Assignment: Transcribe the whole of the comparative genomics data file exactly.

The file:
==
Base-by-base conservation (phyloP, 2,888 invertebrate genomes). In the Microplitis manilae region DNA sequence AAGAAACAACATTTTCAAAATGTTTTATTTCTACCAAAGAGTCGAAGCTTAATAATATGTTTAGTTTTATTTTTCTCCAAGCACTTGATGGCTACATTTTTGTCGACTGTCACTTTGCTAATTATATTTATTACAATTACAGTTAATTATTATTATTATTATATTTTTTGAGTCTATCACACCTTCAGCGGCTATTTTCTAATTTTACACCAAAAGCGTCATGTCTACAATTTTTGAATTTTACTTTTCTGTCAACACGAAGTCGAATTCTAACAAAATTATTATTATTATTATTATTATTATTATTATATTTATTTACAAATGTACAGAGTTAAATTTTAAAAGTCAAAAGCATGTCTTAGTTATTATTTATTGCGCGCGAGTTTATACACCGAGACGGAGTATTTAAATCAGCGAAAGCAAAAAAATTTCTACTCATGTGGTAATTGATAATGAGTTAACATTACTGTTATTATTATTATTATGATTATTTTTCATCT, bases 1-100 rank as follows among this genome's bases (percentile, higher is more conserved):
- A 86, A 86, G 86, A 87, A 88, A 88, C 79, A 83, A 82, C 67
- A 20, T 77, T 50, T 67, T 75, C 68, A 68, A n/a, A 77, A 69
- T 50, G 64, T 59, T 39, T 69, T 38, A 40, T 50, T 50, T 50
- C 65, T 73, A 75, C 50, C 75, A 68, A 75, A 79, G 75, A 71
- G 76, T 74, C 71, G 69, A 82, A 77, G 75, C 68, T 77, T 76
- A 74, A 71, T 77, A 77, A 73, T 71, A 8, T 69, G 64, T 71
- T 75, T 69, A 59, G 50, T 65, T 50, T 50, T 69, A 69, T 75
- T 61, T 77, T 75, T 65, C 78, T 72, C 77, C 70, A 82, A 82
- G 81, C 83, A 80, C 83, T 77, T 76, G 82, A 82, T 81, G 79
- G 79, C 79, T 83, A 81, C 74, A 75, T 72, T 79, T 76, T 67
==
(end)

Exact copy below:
Base-by-base conservation (phyloP, 2,888 invertebrate genomes). In the Microplitis manilae region DNA sequence AAGAAACAACATTTTCAAAATGTTTTATTTCTACCAAAGAGTCGAAGCTTAATAATATGTTTAGTTTTATTTTTCTCCAAGCACTTGATGGCTACATTTTTGTCGACTGTCACTTTGCTAATTATATTTATTACAATTACAGTTAATTATTATTATTATTATATTTTTTGAGTCTATCACACCTTCAGCGGCTATTTTCTAATTTTACACCAAAAGCGTCATGTCTACAATTTTTGAATTTTACTTTTCTGTCAACACGAAGTCGAATTCTAACAAAATTATTATTATTATTATTATTATTATTATTATATTTATTTACAAATGTACAGAGTTAAATTTTAAAAGTCAAAAGCATGTCTTAGTTATTATTTATTGCGCGCGAGTTTATACACCGAGACGGAGTATTTAAATCAGCGAAAGCAAAAAAATTTCTACTCATGTGGTAATTGATAATGAGTTAACATTACTGTTATTATTATTATTATGATTATTTTTCATCT, bases 1-100 rank as follows among this genome's bases (percentile, higher is more conserved):
- A 86, A 86, G 86, A 87, A 88, A 88, C 79, A 83, A 82, C 67
- A 20, T 77, T 50, T 67, T 75, C 68, A 68, A n/a, A 77, A 69
- T 50, G 64, T 59, T 39, T 69, T 38, A 40, T 50, T 50, T 50
- C 65, T 73, A 75, C 50, C 75, A 68, A 75, A 79, G 75, A 71
- G 76, T 74, C 71, G 69, A 82, A 77, G 75, C 68, T 77, T 76
- A 74, A 71, T 77, A 77, A 73, T 71, A 8, T 69, G 64, T 71
- T 75, T 69, A 59, G 50, T 65, T 50, T 50, T 69, A 69, T 75
- T 61, T 77, T 75, T 65, C 78, T 72, C 77, C 70, A 82, A 82
- G 81, C 83, A 80, C 83, T 77, T 76, G 82, A 82, T 81, G 79
- G 79, C 79, T 83, A 81, C 74, A 75, T 72, T 79, T 76, T 67